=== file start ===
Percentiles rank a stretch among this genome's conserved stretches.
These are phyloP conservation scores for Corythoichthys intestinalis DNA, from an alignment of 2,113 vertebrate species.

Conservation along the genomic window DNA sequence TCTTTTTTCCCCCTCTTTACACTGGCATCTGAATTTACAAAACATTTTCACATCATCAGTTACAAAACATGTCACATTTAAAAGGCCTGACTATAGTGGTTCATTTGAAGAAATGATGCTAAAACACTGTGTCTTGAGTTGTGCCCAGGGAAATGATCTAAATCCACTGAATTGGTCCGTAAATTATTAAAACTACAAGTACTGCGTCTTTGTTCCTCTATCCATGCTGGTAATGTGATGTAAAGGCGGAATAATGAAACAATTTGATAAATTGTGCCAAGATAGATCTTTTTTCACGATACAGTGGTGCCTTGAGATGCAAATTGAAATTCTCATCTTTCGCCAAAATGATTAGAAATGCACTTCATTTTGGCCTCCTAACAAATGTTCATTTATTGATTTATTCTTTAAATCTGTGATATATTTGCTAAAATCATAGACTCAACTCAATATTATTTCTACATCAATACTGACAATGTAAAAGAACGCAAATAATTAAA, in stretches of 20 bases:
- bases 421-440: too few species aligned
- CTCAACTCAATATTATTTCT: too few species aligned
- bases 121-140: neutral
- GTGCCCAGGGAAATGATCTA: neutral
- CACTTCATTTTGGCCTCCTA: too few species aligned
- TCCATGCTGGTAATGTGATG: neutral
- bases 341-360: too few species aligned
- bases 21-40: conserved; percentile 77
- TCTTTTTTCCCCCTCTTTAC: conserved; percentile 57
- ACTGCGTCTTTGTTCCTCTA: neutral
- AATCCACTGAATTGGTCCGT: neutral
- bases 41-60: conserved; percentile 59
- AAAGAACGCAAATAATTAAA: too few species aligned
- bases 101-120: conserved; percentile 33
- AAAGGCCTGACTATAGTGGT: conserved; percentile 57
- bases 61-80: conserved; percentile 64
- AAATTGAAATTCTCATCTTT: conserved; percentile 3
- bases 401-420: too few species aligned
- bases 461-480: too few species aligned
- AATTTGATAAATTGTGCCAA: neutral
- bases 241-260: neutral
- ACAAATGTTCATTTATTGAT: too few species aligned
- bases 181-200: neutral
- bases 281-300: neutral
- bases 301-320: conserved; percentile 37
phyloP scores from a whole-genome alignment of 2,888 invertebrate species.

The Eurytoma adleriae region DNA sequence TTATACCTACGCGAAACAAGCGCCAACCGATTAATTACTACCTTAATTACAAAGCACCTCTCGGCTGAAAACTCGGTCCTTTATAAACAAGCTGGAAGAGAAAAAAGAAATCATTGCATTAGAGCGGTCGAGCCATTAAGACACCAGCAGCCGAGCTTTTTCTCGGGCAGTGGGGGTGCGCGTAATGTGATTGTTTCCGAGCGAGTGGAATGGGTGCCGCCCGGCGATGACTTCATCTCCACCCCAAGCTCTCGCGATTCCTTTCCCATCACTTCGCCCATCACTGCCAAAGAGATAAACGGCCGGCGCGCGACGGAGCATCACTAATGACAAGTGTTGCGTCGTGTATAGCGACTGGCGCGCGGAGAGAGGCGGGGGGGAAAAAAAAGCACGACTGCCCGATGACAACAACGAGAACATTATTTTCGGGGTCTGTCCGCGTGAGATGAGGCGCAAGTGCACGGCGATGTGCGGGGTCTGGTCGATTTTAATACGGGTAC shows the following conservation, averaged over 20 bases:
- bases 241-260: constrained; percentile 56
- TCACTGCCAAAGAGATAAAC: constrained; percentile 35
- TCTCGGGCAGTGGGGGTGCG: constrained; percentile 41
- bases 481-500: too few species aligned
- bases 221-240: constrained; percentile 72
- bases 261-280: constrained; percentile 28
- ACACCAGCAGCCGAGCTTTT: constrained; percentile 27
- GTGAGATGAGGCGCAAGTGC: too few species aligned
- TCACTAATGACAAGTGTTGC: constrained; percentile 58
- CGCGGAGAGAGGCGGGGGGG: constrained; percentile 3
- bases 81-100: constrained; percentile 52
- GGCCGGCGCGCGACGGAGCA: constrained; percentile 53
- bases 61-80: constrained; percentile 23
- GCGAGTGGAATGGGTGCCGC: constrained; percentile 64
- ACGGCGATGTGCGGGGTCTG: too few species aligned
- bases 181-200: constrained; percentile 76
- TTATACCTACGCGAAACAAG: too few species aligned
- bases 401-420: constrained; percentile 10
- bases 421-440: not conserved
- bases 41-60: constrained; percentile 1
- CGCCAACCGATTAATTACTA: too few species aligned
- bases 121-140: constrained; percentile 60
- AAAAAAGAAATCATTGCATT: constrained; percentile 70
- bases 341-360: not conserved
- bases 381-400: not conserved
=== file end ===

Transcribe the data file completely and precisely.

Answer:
Percentiles rank a stretch among this genome's conserved stretches.
These are phyloP conservation scores for Corythoichthys intestinalis DNA, from an alignment of 2,113 vertebrate species.

Conservation along the genomic window DNA sequence TCTTTTTTCCCCCTCTTTACACTGGCATCTGAATTTACAAAACATTTTCACATCATCAGTTACAAAACATGTCACATTTAAAAGGCCTGACTATAGTGGTTCATTTGAAGAAATGATGCTAAAACACTGTGTCTTGAGTTGTGCCCAGGGAAATGATCTAAATCCACTGAATTGGTCCGTAAATTATTAAAACTACAAGTACTGCGTCTTTGTTCCTCTATCCATGCTGGTAATGTGATGTAAAGGCGGAATAATGAAACAATTTGATAAATTGTGCCAAGATAGATCTTTTTTCACGATACAGTGGTGCCTTGAGATGCAAATTGAAATTCTCATCTTTCGCCAAAATGATTAGAAATGCACTTCATTTTGGCCTCCTAACAAATGTTCATTTATTGATTTATTCTTTAAATCTGTGATATATTTGCTAAAATCATAGACTCAACTCAATATTATTTCTACATCAATACTGACAATGTAAAAGAACGCAAATAATTAAA, in stretches of 20 bases:
- bases 421-440: too few species aligned
- CTCAACTCAATATTATTTCT: too few species aligned
- bases 121-140: neutral
- GTGCCCAGGGAAATGATCTA: neutral
- CACTTCATTTTGGCCTCCTA: too few species aligned
- TCCATGCTGGTAATGTGATG: neutral
- bases 341-360: too few species aligned
- bases 21-40: conserved; percentile 77
- TCTTTTTTCCCCCTCTTTAC: conserved; percentile 57
- ACTGCGTCTTTGTTCCTCTA: neutral
- AATCCACTGAATTGGTCCGT: neutral
- bases 41-60: conserved; percentile 59
- AAAGAACGCAAATAATTAAA: too few species aligned
- bases 101-120: conserved; percentile 33
- AAAGGCCTGACTATAGTGGT: conserved; percentile 57
- bases 61-80: conserved; percentile 64
- AAATTGAAATTCTCATCTTT: conserved; percentile 3
- bases 401-420: too few species aligned
- bases 461-480: too few species aligned
- AATTTGATAAATTGTGCCAA: neutral
- bases 241-260: neutral
- ACAAATGTTCATTTATTGAT: too few species aligned
- bases 181-200: neutral
- bases 281-300: neutral
- bases 301-320: conserved; percentile 37
phyloP scores from a whole-genome alignment of 2,888 invertebrate species.

The Eurytoma adleriae region DNA sequence TTATACCTACGCGAAACAAGCGCCAACCGATTAATTACTACCTTAATTACAAAGCACCTCTCGGCTGAAAACTCGGTCCTTTATAAACAAGCTGGAAGAGAAAAAAGAAATCATTGCATTAGAGCGGTCGAGCCATTAAGACACCAGCAGCCGAGCTTTTTCTCGGGCAGTGGGGGTGCGCGTAATGTGATTGTTTCCGAGCGAGTGGAATGGGTGCCGCCCGGCGATGACTTCATCTCCACCCCAAGCTCTCGCGATTCCTTTCCCATCACTTCGCCCATCACTGCCAAAGAGATAAACGGCCGGCGCGCGACGGAGCATCACTAATGACAAGTGTTGCGTCGTGTATAGCGACTGGCGCGCGGAGAGAGGCGGGGGGGAAAAAAAAGCACGACTGCCCGATGACAACAACGAGAACATTATTTTCGGGGTCTGTCCGCGTGAGATGAGGCGCAAGTGCACGGCGATGTGCGGGGTCTGGTCGATTTTAATACGGGTAC shows the following conservation, averaged over 20 bases:
- bases 241-260: constrained; percentile 56
- TCACTGCCAAAGAGATAAAC: constrained; percentile 35
- TCTCGGGCAGTGGGGGTGCG: constrained; percentile 41
- bases 481-500: too few species aligned
- bases 221-240: constrained; percentile 72
- bases 261-280: constrained; percentile 28
- ACACCAGCAGCCGAGCTTTT: constrained; percentile 27
- GTGAGATGAGGCGCAAGTGC: too few species aligned
- TCACTAATGACAAGTGTTGC: constrained; percentile 58
- CGCGGAGAGAGGCGGGGGGG: constrained; percentile 3
- bases 81-100: constrained; percentile 52
- GGCCGGCGCGCGACGGAGCA: constrained; percentile 53
- bases 61-80: constrained; percentile 23
- GCGAGTGGAATGGGTGCCGC: constrained; percentile 64
- ACGGCGATGTGCGGGGTCTG: too few species aligned
- bases 181-200: constrained; percentile 76
- TTATACCTACGCGAAACAAG: too few species aligned
- bases 401-420: constrained; percentile 10
- bases 421-440: not conserved
- bases 41-60: constrained; percentile 1
- CGCCAACCGATTAATTACTA: too few species aligned
- bases 121-140: constrained; percentile 60
- AAAAAAGAAATCATTGCATT: constrained; percentile 70
- bases 341-360: not conserved
- bases 381-400: not conserved